UPDATED: Regulator mulls pipeline options, could reconsider previous approval
MONTPELIER — The Public Service Board plans to review whether to reconsider its approval of Phase I of the Addison Rutland Natural Gas Project, and could choose to amend the project’s Certificate of Public Good in a litany of ways.
Last week the board sought remand for the case related to the Addison Rutland Natural Gas Project from the state Supreme Court, where it is on appeal. Because a proceeding cannot be before two courts at once, the Supreme Court must cede jurisdiction to the Public Service Board for that tribunal to review it.
UPDATE: The Supreme Court on Thursday morning granted remand, sending the case back to the Public Service Board for 30 days.
If the court does grant remand, the board wrote in its request that it will then consider two things: whether to reopen the Certificate of Public Good it issued the project in December 2012 and potentially impose additional conditions on Vermont Gas Systems, and also to evaluate whether the project still promotes the “general good of the state.”
The review was spurred by the Conservation Law Foundation, which in a petition to the board July 14 argued that the Certificate of Public Good no longer represented the project since Vermont Gas announced a 40 percent cost increase on July 2.
The CLF urged the board to both declare that the Certificate of Public Good needs to be amended and issue an injunction to bar Vermont Gas from working on the project.
On Sept. 4, the board issued an order seeking remand of the case. The board cannot decide on the CLF’s requests until it has jurisdiction, though it did note in its order that the Department of Public Service opposes any actions, such as an injunction, that would cause further construction delays, which would incur additional costs.
If the Supreme Court sends the case back to the Public Service Board, the board will have to determine whether the 40 percent cost increase represents a “substantial change” in the project.
Board rule 5.408 states that the Certificate of Public Good must be amended in light of such a change, which the statute defines as any change that “has the potential for significant impact” related to section 248 criteria. Section 248 of title 30 of Vermont’s statutes regulates gas and electric facilities.
In its petition to the board, the CLF argues that because Vermont Gas did not notify regulators in a timely fashion of the cost increase nor ask the board to amend its Certificate of Public Good, the project in its current state does not represent what regulators previously approved.
“The failure of VGS to seek an amended CPG or previously update cost estimates potentially affect many of the conclusions on which approval for this project is based,” wrote CLF attorney Sandra Levine.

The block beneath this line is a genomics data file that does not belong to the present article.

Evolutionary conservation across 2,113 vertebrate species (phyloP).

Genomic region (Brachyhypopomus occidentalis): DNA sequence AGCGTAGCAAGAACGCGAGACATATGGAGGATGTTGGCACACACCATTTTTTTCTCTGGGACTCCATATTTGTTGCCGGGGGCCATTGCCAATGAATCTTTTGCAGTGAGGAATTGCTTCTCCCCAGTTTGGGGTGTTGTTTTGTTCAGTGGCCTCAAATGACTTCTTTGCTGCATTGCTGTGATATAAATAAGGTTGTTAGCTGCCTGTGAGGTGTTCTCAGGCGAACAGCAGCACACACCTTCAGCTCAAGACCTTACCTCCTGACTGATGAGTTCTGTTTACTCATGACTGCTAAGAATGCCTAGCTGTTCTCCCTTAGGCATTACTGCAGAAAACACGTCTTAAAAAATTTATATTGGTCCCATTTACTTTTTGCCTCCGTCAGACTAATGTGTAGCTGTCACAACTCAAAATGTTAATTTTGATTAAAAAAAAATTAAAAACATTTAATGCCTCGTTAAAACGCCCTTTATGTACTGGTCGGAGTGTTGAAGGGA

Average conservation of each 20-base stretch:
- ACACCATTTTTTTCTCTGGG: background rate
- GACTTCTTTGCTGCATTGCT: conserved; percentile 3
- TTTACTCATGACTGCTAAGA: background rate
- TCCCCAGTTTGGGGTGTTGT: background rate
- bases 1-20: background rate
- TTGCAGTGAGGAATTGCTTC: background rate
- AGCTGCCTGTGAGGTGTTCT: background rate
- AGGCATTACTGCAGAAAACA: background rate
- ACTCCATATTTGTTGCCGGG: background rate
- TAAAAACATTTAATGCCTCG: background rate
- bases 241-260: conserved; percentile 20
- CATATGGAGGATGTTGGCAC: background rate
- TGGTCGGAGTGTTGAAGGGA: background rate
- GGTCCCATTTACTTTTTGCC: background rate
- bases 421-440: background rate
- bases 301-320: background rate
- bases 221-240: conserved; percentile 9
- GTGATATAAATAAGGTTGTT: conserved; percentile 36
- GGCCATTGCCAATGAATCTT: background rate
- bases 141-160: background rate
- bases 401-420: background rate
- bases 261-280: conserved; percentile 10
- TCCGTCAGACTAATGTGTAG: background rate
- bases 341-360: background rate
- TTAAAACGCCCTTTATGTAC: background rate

The CLF cited legal precedents in which the board, mostly in cases related to electric utilities, has re-examined cases when projects have changed significantly.
“If a project changes significantly, the approval may no longer be justified,” Levine wrote.
In the past decade, the board decided to re-examine its certificate for the Northwest Reliability Project after costs jumped by around 90 percent, but ultimately chose not to reopen the case.
The Department of Public Service has not taken a position on whether the cost increase represents a substantial change that would necessitate reopening the certificate. Department counsel Louise Porter said the board could ask the department to weigh in on that matter.
Additional conditions imposed on Vermont Gas by the board could take a number of forms. For example, since the Department of Public Service last month asked Vermont Gas to provide regulators with quarterly cost updates to prevent any future surprises, the board could write that into the certificate.
In theory, the Public Service Board has the power to revoke a project’s certificate, though in this instance that seems extremely unlikely, given that construction is already under way and the Department of Public Service has argued that the pipeline’s benefits continue to outweigh the risks, even with the 40 percent cost increase. Vermont Gas maintains that Addison County businesses and residents are likely to save $150 million (down from an estimated $200 million) in estimated fuel costs over the next 20 years, as well as reduce the amount of carbon dioxide released in the atmosphere by 20 percent or more.
In any case, the board indicated that it would likely seek new testimony and evidence to determine whether to reconsider its approval.
“Depending on the evidence developed after remand, if any, the board may, among other things, need to directly re-address the bases for the December 23rd order,” the board wrote in its request for remand.
Vermont Gas spokesman Steve Wark said the company opposes any action that would delay work on the project.
“Delay of construction of the project will only drive costs up and delay savings to the customers in Addison County,” he said.
Vermont Gas began construction on the project in June after receiving final environmental permits. The company hopes to complete the 49-mile pipeline by the end of 2015.
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